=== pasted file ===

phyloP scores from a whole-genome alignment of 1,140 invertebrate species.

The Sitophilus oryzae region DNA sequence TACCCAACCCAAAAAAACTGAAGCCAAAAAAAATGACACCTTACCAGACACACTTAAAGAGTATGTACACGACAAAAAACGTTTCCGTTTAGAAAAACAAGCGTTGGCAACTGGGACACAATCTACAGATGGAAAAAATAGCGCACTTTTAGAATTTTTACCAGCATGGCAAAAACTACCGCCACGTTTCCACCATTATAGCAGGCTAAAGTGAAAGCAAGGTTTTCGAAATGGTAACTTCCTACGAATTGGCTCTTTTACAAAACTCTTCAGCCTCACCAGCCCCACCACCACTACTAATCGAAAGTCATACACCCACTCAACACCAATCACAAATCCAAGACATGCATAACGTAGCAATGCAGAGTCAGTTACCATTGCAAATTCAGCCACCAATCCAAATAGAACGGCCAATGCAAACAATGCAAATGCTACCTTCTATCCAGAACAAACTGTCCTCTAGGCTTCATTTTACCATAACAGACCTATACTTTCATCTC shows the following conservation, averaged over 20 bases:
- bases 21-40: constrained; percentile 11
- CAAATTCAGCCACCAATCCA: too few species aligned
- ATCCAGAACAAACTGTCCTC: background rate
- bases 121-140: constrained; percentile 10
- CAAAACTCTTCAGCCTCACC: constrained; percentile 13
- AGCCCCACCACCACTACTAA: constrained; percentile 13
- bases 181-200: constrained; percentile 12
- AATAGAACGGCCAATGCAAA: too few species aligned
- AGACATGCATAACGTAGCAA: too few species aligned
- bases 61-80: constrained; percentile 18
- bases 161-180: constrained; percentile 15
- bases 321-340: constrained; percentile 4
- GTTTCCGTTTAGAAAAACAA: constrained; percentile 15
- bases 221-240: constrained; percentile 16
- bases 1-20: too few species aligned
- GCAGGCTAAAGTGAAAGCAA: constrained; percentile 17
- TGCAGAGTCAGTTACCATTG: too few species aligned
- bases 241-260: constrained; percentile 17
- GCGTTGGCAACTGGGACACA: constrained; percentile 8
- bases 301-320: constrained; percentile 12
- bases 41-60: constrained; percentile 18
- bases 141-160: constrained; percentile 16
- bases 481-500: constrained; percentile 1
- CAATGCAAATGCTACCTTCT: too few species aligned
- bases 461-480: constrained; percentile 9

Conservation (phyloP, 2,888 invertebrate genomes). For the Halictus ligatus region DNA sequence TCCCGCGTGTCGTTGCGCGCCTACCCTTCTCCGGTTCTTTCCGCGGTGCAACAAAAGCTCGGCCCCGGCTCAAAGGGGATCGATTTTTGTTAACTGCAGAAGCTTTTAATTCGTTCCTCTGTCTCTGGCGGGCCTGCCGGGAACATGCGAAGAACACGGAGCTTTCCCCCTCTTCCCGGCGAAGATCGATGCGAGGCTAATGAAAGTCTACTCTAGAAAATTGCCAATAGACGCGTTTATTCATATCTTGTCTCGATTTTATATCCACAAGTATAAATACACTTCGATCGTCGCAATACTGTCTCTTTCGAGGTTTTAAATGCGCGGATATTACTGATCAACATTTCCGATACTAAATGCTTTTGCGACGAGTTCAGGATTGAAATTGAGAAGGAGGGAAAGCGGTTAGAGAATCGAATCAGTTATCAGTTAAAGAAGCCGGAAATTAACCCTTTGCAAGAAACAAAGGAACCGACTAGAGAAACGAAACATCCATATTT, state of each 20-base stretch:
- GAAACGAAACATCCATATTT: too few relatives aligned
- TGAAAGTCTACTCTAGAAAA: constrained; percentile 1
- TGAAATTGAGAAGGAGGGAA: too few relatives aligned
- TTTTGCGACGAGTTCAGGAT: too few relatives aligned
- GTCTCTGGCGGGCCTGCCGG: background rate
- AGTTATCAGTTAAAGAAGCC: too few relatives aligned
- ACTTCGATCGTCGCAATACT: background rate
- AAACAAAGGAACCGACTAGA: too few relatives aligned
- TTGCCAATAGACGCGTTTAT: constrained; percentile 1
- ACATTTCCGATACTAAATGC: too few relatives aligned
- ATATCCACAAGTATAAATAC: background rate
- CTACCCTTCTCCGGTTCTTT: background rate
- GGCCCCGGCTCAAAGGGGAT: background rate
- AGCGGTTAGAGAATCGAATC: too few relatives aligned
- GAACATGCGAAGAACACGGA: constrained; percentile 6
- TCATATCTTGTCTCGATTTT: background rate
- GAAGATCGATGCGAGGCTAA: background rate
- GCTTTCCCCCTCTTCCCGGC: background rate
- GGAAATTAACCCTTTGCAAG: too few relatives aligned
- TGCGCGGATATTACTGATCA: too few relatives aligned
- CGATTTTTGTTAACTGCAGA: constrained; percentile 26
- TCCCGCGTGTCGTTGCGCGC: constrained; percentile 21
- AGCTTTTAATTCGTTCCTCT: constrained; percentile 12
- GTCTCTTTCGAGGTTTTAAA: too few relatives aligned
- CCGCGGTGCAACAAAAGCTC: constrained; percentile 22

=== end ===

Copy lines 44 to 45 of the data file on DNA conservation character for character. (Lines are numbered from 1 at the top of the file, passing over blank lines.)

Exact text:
- TCATATCTTGTCTCGATTTT: background rate
- GAAGATCGATGCGAGGCTAA: background rate